The upmarket men’s clothier Thomas Pink is moving downtown.
Pink has landed a ground-floor lease at 63 Wall Street for just under 4,000 square feet, a broker involved in the deal confirmed.
The high-end British retailer, which sells $200 dress shirts and $100 ties, already has stores at the Time Warner Center, 520 Madison Avenue and 1155 Avenue of the Americas.
The lease at 63 Wall Street is for 10 years, at a space with an asking rent of $200 per square foot. It should be ready for a summer opening.
Darrell Rubens of Winick Realty Group, who brokered the deal, said Pink was only one of many elite midtown retailers who were fighting over this address.
“We had just about every major Fifth Avenue tenant looking at it,” said Mr. Rubens.
Indeed, since Tiffany & Co. and Hermès announced downtown leases last year, tenants and brokers alike have been fleeing to Wall Street to find any and all open space.
Angellina DeRichie also worked on the deal for Winick.
This deal caps a dizzying few weeks of trading downtown for Mr. Rubens and Ms. DeRichie. Those two, along with other brokers at Winick Realty, just completed deals with the men’s clothing store Canali at 25 Broad Street and with John Catsimatidis’ Gristedes at 90 Maiden Lane.
THE MEGA-DEVELOPER SL GREEN CAN NOW BUILD a 900,000-square-foot tower at the foot of Grand Central Terminal.
This comes after SL Green purchased two small buildings, one at 331 Madison Avenue and the other at 48 East 43rd Street, for $76 million. SL Green owns a neighboring building on the block, at 317 Madison Avenue.
The Cushman & Wakefield investment-sales dream team, Richard Baxter, Scott Latham, Ron Cohen and Jon Caplan, brokered the deal.
Isaac Zion, a managing director at SL Green, also worked on the deal. He said SL Green will push rents and attract better tenants for the new buildings.
Mr. Zion said SL Green is seriously considering the possibility of building one big tower at one of the most lucrative addresses in the city.
“Given its location,” he told The Observer, “I think it plays out well as an office building to take in a different direction.”
If SL Green decides to build the tower, it would be between 42nd and 43rd streets, on Madison Avenue and a part of Vanderbilt Avenue.
As the properties now stand, 331 Madison Avenue is a 14-story, 92,000-square-foot building, and 48 East 43rd Street is a seven-story, 22,850-square-foot loft building.
The two buildings were sold by U.S. Trust on behalf of a group of investors, a source close to the deal said.
THE DEVELOPER JOSEPH CHETRIT HAS PURCHASED for $64 million a pair of New York University buildings that are within a stone’s throw of the World Trade Center redevelopment site.
The buildings, at 90 and 100 Trinity Place, are the former home of N.Y.U.’s Stern School of Business and the current home of two city high schools. The sale was recorded in city records.
The deal looks like a long-term investment for Mr. Chetrit. When N.Y.U. put the buildings on the block, it did so with the condition that the new owner extend and honor the lease of the two city schools, a spokeswoman for the university said.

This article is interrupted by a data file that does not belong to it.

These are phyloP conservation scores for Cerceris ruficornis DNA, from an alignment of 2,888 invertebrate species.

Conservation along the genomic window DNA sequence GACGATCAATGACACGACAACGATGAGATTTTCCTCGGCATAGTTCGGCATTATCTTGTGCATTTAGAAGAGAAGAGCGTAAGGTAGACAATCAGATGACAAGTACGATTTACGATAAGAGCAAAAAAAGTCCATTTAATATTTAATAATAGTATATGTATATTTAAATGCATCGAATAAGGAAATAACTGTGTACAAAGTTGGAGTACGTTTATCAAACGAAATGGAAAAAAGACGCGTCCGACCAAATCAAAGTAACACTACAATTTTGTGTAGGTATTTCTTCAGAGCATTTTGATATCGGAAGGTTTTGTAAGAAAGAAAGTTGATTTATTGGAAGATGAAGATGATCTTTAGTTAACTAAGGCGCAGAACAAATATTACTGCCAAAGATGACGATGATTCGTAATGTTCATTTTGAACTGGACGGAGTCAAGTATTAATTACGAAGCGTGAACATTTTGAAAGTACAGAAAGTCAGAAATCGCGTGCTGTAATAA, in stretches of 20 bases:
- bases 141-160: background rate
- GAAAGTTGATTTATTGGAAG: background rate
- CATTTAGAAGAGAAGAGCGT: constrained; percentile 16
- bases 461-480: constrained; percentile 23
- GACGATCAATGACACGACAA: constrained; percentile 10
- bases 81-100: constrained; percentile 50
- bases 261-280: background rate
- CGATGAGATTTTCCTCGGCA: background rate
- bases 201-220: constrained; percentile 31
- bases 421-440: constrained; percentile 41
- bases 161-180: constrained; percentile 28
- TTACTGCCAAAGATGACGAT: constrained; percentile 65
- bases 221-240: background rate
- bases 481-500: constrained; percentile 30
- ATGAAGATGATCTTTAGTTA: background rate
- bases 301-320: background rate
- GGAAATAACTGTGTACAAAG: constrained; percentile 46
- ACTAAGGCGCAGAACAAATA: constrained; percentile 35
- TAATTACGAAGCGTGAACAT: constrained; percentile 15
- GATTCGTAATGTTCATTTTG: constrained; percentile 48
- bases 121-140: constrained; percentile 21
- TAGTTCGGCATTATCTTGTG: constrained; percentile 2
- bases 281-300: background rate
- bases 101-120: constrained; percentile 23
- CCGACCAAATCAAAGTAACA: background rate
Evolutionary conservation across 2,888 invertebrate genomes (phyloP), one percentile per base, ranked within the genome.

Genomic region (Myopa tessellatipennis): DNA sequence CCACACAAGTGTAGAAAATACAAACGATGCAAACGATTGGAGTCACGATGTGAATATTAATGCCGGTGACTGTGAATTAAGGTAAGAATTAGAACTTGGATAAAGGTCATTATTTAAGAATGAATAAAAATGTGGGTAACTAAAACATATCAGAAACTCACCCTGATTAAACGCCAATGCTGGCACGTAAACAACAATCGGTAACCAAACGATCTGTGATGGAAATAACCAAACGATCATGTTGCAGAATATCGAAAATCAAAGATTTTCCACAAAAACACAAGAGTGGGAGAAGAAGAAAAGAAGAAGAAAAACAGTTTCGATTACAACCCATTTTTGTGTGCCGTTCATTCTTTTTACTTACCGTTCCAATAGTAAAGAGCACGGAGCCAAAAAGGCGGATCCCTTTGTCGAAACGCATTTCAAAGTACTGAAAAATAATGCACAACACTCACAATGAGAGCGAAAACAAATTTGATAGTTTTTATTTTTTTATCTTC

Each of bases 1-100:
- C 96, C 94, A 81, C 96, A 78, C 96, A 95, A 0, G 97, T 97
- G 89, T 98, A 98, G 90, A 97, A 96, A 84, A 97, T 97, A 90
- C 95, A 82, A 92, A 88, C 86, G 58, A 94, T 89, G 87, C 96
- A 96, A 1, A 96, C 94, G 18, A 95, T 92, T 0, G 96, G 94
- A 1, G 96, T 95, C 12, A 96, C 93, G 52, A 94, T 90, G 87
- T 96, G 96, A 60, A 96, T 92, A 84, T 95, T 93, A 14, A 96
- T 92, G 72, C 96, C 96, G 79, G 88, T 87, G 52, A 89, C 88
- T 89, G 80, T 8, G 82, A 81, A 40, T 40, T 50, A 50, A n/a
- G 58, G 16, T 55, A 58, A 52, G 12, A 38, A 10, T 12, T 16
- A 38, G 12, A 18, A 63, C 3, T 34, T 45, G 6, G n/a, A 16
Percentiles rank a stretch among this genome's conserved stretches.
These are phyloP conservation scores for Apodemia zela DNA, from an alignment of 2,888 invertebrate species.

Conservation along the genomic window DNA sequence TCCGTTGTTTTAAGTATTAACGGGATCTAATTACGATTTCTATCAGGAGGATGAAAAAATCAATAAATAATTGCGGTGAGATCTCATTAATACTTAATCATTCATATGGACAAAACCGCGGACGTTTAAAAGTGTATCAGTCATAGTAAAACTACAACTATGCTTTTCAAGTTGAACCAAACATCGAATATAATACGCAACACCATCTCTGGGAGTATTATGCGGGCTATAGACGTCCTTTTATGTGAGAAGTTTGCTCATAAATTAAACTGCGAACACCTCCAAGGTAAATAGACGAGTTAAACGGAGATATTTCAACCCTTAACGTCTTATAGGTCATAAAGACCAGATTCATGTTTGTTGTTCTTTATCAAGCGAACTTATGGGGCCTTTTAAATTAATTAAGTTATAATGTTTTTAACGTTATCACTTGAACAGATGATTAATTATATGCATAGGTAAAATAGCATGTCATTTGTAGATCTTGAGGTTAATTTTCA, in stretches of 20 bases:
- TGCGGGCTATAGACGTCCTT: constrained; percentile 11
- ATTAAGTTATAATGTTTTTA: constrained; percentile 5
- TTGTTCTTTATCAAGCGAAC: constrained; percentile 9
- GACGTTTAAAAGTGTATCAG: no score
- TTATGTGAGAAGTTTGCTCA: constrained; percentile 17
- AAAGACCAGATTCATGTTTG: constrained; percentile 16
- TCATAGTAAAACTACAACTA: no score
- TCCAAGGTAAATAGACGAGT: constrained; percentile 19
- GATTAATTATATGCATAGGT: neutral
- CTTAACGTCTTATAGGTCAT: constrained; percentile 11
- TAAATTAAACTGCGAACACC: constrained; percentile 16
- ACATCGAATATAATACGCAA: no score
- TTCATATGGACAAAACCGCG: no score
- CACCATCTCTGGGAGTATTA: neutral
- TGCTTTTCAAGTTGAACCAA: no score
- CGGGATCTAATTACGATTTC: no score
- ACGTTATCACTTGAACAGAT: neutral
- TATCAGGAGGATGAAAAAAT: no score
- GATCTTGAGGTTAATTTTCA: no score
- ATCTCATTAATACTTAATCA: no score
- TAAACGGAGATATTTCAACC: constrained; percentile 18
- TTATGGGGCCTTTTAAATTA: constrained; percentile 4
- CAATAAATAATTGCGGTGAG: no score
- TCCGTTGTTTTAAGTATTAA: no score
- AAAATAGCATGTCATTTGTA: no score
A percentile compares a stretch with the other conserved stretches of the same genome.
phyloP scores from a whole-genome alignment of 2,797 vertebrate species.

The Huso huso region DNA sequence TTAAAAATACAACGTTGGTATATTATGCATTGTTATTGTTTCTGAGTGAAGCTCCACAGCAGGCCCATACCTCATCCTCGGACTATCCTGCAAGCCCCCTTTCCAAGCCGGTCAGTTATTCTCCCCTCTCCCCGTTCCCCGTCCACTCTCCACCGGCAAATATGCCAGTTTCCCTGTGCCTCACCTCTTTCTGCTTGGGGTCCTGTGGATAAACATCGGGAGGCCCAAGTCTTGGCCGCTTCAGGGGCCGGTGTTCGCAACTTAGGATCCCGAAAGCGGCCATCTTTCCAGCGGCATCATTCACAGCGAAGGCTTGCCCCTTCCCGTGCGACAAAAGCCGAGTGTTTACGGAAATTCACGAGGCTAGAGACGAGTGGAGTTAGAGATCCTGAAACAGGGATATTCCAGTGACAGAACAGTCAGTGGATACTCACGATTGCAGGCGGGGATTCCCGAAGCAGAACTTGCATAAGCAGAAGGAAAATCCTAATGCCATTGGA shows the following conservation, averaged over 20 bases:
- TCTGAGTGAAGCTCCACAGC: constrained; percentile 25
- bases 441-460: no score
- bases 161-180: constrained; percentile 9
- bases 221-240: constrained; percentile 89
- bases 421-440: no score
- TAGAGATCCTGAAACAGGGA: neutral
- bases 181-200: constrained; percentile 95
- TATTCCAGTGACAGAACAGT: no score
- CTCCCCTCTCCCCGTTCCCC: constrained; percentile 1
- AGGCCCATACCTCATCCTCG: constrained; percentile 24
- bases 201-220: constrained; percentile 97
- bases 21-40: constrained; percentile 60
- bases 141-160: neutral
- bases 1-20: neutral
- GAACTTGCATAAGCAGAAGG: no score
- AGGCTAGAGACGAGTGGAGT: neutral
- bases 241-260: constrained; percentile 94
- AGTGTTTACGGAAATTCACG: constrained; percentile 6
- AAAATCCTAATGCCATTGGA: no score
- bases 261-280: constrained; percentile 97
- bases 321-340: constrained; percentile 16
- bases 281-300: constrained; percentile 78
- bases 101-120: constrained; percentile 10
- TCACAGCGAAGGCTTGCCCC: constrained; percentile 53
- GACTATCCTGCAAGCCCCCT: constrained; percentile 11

The two schools, the High School of Economics and Finance and the High School for Leadership and Public Service, signed a 15-year lease in January, a spokeswoman for the city’s Department of Education said.
Mr. Chetrit would not comment for this story, but he’s likely banking on the potential value of an asset that will soon be among a sea of new glass buildings dotting the lower Manhattan skyline. Even if he doesn’t have leasing control until 2022, he’s taking the gamble.
The buy is also a sudden reversal for Mr. Chetrit, who has been recently selling and marketing part of his portfolio. As The Observer earlier reported, he sold the Daily News building at 450 West 33rd Street to Broadway Partners, and has assigned Eastdil’s Doug Harmon to market the Toy Building on Fifth Avenue.
MEANWHILE, BACK IN THE TREE-LINED CORNERS of the Upper West Side, an irreverent shoe company that created a niche online is moving to 269 Columbus Avenue.
The company, Crocs, is the maker of the colorful, plastic-looking clogs that have spurred a cult of loyal fans (Mario Batali seems to wear them all over the city) and a legion of grumpy dissidents (type “Crocs” into Google and you’ll find sites like “ihatecrocs.com”).
Now, everyone can gush or spew at the corner of 72nd and Columbus. The lease is for 10 years at 1,200 square feet.
Asking rent at the Columbus Avenue address is $300 per square foot. Rafe Evans, a broker at Walker Malloy & Co, represented the landlord, and said demand was so high for the Upper West Side address that Crocs will wind up paying even more than the asking rent.
The space used to belong to the restaurant City Grill.
These are boom times for the Colorado-based Crocs—last year it had revenues of more than $300 million, and it has a market cap that exceeds $1 billion. Crocs has sold its shoes mostly through the Internet and shoe vendors.
Crocs signed a lease last year at 143 Spring Street, but that location has yet to open. A spokeswoman for Crocs said the store on Columbus Avenue could open first.
Stephanie Snyder, of Robert K. Futterman & Associates, represented Crocs in the deal.
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